Review: Toronto After Dark Film Festival – Universal Soldier: Day of Reckoning

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Even though it was released in the early 1990s, Universal Soldier (1992) has all the hallmarks of an over-the-top 80s blockbuster: manly stars, excessive violence (which is sometimes uncomfortably sexualized), and a ridiculous premise. The film concerned the cryogenically frozen bodies of Vietnam veterans being reanimated thirty years after they were killed in action as a near-unstoppable programmed task force. Among these soldiers, called UniSols, were Luc Deveraux (Jean-Claude Van Damme) and Andrew Scott (Dolph Lundgren). Deveraux and Scott had confronted each other before in Vietnam–Scott had become psychologically traumatized and had taken to torturing and killing innocent civilians. Deveraux attempted unsuccessfully to stop him. Their latent memories begin to resurface during a hostage crisis, and they eventually continue their conflict.

It is somewhat surprising that the first official sequel (not counting the rip-off Canadian TV movies) didn’t appear until 1999; Universal Soldier was a significant hit when it was released. With Universal Soldier: The Return (1999) a relative failure at the box office and amongst fans, it would take another ten years before Universal Soldier: Regeneration (2009) would be released direct-to-video and reunite stars Jean-Claude Van Damme and Dolph Lundgren. While that entry was closer in spirit to the 1992 original, the latest chapter, Universal Soldier: Day of Reckoning (2012), feels as if it could have emerged from the 1970s; director John Hyams has attempted to create a gritty, film noir-ish action movie that intends to challenge audiences as much as it entertains them–imagine, say, the child of Universal Soldier and Taxi Driver (1976). While admirable, Hyams’ attempt hasn’t exactly succeeded.

The story is compelling: John (Scott Adkins) witnesses Luc Deveraux murder his wife and daughter. He sets out to find Deveraux, and along the way discovers the truth of the murders and himself as well. While interesting, the direction of the plot is easy to predict if one has seen Universal Soldier: Regeneration. Because Hyams tries hard to create a genuine mystery at the heart of his film, the predictability of it undermines his efforts. Hyams also makes use of some annoying techniques to achieve a sombre, mysterious tone. During dialogue scenes, characters tend to speak and move as slowly as possible. I suppose Hyams is trying to give his film a significant thematic weight. While I don’t deny that Universal Soldier: Day of Reckoning raises some interesting questions as to the fluid nature of identity, there aren’t any aspects of the story that are particularly “deep.” And so the deliberate pacing (and Adkins’ single stoic facial expression) renders the material pretty ridiculous–one is compelled to chuckle rather than contemplate. Furthermore, the series of pseudo-portentous dialogue scenes makes the film rather boring at times. A few more interesting twists in the plot could have livened up the proceedings considerably.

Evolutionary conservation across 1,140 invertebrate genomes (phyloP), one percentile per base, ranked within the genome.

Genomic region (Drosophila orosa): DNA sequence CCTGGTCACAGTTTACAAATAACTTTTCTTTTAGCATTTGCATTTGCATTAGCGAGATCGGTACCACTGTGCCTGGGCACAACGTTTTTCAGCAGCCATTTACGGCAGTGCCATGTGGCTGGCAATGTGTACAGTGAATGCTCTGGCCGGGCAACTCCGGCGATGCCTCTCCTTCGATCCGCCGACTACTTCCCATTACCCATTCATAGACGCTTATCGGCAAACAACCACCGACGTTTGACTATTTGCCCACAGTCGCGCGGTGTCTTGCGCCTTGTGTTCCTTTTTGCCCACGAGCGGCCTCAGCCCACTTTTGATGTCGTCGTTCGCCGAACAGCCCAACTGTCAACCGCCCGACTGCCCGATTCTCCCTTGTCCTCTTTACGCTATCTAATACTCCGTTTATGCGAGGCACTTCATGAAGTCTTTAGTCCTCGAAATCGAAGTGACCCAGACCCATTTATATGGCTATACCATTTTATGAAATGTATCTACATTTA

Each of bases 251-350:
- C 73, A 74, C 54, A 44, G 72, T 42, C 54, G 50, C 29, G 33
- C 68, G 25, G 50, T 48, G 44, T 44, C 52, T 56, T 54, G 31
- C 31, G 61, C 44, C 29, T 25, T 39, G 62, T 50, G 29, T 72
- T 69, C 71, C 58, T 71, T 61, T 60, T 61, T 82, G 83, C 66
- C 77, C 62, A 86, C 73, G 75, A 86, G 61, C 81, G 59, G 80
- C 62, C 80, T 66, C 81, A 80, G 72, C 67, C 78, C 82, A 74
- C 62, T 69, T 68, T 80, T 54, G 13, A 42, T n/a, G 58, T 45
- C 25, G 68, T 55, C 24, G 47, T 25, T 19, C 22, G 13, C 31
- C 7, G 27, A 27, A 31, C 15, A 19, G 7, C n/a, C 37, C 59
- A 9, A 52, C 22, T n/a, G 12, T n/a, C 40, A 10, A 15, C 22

Given that Universal Soldier: Day of Reckoning is a low-budget production, it is quite an achievement on Hyams’ part that the action sequences are as well-executed as they are. They are the film’s saving grace–well, except for the lame, uninteresting car chase. And truth be told, the repetitive slow motion during the most intense moments also becomes somewhat tiresome. But for the most part, Hyams has engineered some great action set-pieces that are primarily concerned with intense visceral impact. Characters don’t simply walk away from fights with bruises–they lose entire appendages or have implements jammed into their bodies in extremely gory fashion. The bloody special effects are excessive and grandiose. Truth be told, they feel like they should have been in a film with a slightly lighter tone. That being stated, each set-piece earned a rousing cheer from the Toronto After Dark crowd at the screening, so the gory effects do seem to work, and they are very convincing. What isn’t as convincing is the film’s so-called grit. While Hyams has attempted to make a film with what can be described as a “dirty” aesthetic, his efforts are undermined by the digital cinematography. It is simply too crisp and sharp to support Hyams’ desired tone effectively.

Universal Soldier: Day of Reckoning ultimately doesn’t work. It’s tone clashes with its overt gore, and its thematic depth is sorely lacking. The saving grace of the night was an extended trailer for Astron-6′s new schlock film Bio-Cop. It was even gorier than the main feature, but it knew exactly how to balance that excessive violence with a good-natured sense of fun. In just five minutes, Bio-Cop likely ended up being everything Universal Soldier: Day of Reckoning should have been. I can’t wait for that full feature. And I’ll probably avoid any further Universal Soldier movies if the same filmmakers are responsible.

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About the Author

David Hollands

Born and raised in Ottawa, ON. David quickly developed a passion for writing and movies, which ultimately brought him to Toronto to study Film at York University. Currently, David holds a BA from York and an MA from the University of Toronto, and will be pursuing his Ph.D. shortly. His preferred genres are Horror and Science Fiction, on which David had written extensively while in school. One of his papers on reboots was published in the July 2010 issue of Film Matters magazine (http://finearts.news.yorku.ca/2010/08/24/film-students-paper-names-the-reboot-as-new-trend-in-hollywood/). Finally, David likes long walks on the beach, you know, like in that movie Maniac (1980).

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